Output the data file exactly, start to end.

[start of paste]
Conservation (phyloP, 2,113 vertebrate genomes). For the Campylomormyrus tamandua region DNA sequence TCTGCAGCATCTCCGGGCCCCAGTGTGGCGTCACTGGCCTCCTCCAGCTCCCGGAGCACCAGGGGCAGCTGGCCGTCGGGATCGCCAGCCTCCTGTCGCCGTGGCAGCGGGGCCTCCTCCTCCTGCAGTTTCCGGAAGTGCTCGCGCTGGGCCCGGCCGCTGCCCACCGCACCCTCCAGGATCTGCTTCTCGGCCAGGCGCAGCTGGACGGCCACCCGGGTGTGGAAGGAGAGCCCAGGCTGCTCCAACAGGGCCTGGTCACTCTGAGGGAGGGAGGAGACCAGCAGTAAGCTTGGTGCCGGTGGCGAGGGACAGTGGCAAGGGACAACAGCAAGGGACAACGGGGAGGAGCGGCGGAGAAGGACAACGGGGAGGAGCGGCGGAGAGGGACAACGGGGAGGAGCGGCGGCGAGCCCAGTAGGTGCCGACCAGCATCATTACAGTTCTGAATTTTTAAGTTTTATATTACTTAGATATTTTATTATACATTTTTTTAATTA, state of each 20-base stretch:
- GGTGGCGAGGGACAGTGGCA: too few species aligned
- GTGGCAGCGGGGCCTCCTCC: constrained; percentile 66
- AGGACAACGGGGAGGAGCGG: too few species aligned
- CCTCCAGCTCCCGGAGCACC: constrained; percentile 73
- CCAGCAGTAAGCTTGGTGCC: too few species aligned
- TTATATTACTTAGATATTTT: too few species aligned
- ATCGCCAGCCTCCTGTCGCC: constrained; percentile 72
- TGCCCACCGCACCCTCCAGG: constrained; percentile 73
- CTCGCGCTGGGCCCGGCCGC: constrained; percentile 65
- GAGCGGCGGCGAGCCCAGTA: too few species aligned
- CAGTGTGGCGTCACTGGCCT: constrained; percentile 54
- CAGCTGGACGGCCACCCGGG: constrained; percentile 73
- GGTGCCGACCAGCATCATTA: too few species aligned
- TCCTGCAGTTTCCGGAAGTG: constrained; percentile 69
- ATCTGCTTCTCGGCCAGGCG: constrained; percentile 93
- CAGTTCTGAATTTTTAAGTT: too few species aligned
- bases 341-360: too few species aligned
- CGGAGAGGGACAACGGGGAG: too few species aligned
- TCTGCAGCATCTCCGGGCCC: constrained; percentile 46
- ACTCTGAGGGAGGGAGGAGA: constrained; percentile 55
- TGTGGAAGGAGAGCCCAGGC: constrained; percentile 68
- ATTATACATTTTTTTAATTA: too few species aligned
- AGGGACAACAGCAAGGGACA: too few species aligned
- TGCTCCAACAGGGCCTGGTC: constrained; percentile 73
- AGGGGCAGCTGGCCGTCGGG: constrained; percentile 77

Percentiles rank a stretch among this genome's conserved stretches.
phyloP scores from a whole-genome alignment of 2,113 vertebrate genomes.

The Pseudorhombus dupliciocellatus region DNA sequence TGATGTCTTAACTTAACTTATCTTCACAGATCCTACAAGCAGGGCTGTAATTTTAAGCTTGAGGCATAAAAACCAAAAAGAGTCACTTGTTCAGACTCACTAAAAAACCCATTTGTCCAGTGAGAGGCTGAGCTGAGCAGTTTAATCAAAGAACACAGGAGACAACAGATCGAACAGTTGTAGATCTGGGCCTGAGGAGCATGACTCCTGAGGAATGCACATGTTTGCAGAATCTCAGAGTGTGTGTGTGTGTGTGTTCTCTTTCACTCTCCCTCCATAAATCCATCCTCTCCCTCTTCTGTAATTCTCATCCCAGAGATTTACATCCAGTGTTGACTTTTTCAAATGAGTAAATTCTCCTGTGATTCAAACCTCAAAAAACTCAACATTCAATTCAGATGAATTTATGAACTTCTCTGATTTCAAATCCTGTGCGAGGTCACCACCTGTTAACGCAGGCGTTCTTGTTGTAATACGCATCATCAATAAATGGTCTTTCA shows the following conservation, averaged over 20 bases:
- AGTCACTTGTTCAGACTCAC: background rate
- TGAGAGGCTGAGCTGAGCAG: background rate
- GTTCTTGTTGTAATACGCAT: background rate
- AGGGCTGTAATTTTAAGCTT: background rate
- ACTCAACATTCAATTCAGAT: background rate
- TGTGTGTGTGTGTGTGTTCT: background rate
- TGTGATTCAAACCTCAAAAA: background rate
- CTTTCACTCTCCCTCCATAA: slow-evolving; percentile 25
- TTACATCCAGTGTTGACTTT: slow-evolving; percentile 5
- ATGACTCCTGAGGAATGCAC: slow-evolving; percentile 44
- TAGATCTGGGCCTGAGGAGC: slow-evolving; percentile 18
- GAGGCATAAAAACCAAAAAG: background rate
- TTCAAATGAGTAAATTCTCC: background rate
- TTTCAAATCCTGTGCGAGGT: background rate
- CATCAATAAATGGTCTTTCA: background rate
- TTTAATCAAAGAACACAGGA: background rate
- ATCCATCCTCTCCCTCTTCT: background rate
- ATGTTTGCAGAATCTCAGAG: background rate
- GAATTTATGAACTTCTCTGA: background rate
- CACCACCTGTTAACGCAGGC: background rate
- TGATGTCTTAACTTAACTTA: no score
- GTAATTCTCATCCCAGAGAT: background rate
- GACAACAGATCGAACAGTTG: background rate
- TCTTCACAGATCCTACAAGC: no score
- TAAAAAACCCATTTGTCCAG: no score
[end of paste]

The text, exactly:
Conservation (phyloP, 2,113 vertebrate genomes). For the Campylomormyrus tamandua region DNA sequence TCTGCAGCATCTCCGGGCCCCAGTGTGGCGTCACTGGCCTCCTCCAGCTCCCGGAGCACCAGGGGCAGCTGGCCGTCGGGATCGCCAGCCTCCTGTCGCCGTGGCAGCGGGGCCTCCTCCTCCTGCAGTTTCCGGAAGTGCTCGCGCTGGGCCCGGCCGCTGCCCACCGCACCCTCCAGGATCTGCTTCTCGGCCAGGCGCAGCTGGACGGCCACCCGGGTGTGGAAGGAGAGCCCAGGCTGCTCCAACAGGGCCTGGTCACTCTGAGGGAGGGAGGAGACCAGCAGTAAGCTTGGTGCCGGTGGCGAGGGACAGTGGCAAGGGACAACAGCAAGGGACAACGGGGAGGAGCGGCGGAGAAGGACAACGGGGAGGAGCGGCGGAGAGGGACAACGGGGAGGAGCGGCGGCGAGCCCAGTAGGTGCCGACCAGCATCATTACAGTTCTGAATTTTTAAGTTTTATATTACTTAGATATTTTATTATACATTTTTTTAATTA, state of each 20-base stretch:
- GGTGGCGAGGGACAGTGGCA: too few species aligned
- GTGGCAGCGGGGCCTCCTCC: constrained; percentile 66
- AGGACAACGGGGAGGAGCGG: too few species aligned
- CCTCCAGCTCCCGGAGCACC: constrained; percentile 73
- CCAGCAGTAAGCTTGGTGCC: too few species aligned
- TTATATTACTTAGATATTTT: too few species aligned
- ATCGCCAGCCTCCTGTCGCC: constrained; percentile 72
- TGCCCACCGCACCCTCCAGG: constrained; percentile 73
- CTCGCGCTGGGCCCGGCCGC: constrained; percentile 65
- GAGCGGCGGCGAGCCCAGTA: too few species aligned
- CAGTGTGGCGTCACTGGCCT: constrained; percentile 54
- CAGCTGGACGGCCACCCGGG: constrained; percentile 73
- GGTGCCGACCAGCATCATTA: too few species aligned
- TCCTGCAGTTTCCGGAAGTG: constrained; percentile 69
- ATCTGCTTCTCGGCCAGGCG: constrained; percentile 93
- CAGTTCTGAATTTTTAAGTT: too few species aligned
- bases 341-360: too few species aligned
- CGGAGAGGGACAACGGGGAG: too few species aligned
- TCTGCAGCATCTCCGGGCCC: constrained; percentile 46
- ACTCTGAGGGAGGGAGGAGA: constrained; percentile 55
- TGTGGAAGGAGAGCCCAGGC: constrained; percentile 68
- ATTATACATTTTTTTAATTA: too few species aligned
- AGGGACAACAGCAAGGGACA: too few species aligned
- TGCTCCAACAGGGCCTGGTC: constrained; percentile 73
- AGGGGCAGCTGGCCGTCGGG: constrained; percentile 77

Percentiles rank a stretch among this genome's conserved stretches.
phyloP scores from a whole-genome alignment of 2,113 vertebrate genomes.

The Pseudorhombus dupliciocellatus region DNA sequence TGATGTCTTAACTTAACTTATCTTCACAGATCCTACAAGCAGGGCTGTAATTTTAAGCTTGAGGCATAAAAACCAAAAAGAGTCACTTGTTCAGACTCACTAAAAAACCCATTTGTCCAGTGAGAGGCTGAGCTGAGCAGTTTAATCAAAGAACACAGGAGACAACAGATCGAACAGTTGTAGATCTGGGCCTGAGGAGCATGACTCCTGAGGAATGCACATGTTTGCAGAATCTCAGAGTGTGTGTGTGTGTGTGTTCTCTTTCACTCTCCCTCCATAAATCCATCCTCTCCCTCTTCTGTAATTCTCATCCCAGAGATTTACATCCAGTGTTGACTTTTTCAAATGAGTAAATTCTCCTGTGATTCAAACCTCAAAAAACTCAACATTCAATTCAGATGAATTTATGAACTTCTCTGATTTCAAATCCTGTGCGAGGTCACCACCTGTTAACGCAGGCGTTCTTGTTGTAATACGCATCATCAATAAATGGTCTTTCA shows the following conservation, averaged over 20 bases:
- AGTCACTTGTTCAGACTCAC: background rate
- TGAGAGGCTGAGCTGAGCAG: background rate
- GTTCTTGTTGTAATACGCAT: background rate
- AGGGCTGTAATTTTAAGCTT: background rate
- ACTCAACATTCAATTCAGAT: background rate
- TGTGTGTGTGTGTGTGTTCT: background rate
- TGTGATTCAAACCTCAAAAA: background rate
- CTTTCACTCTCCCTCCATAA: slow-evolving; percentile 25
- TTACATCCAGTGTTGACTTT: slow-evolving; percentile 5
- ATGACTCCTGAGGAATGCAC: slow-evolving; percentile 44
- TAGATCTGGGCCTGAGGAGC: slow-evolving; percentile 18
- GAGGCATAAAAACCAAAAAG: background rate
- TTCAAATGAGTAAATTCTCC: background rate
- TTTCAAATCCTGTGCGAGGT: background rate
- CATCAATAAATGGTCTTTCA: background rate
- TTTAATCAAAGAACACAGGA: background rate
- ATCCATCCTCTCCCTCTTCT: background rate
- ATGTTTGCAGAATCTCAGAG: background rate
- GAATTTATGAACTTCTCTGA: background rate
- CACCACCTGTTAACGCAGGC: background rate
- TGATGTCTTAACTTAACTTA: no score
- GTAATTCTCATCCCAGAGAT: background rate
- GACAACAGATCGAACAGTTG: background rate
- TCTTCACAGATCCTACAAGC: no score
- TAAAAAACCCATTTGTCCAG: no score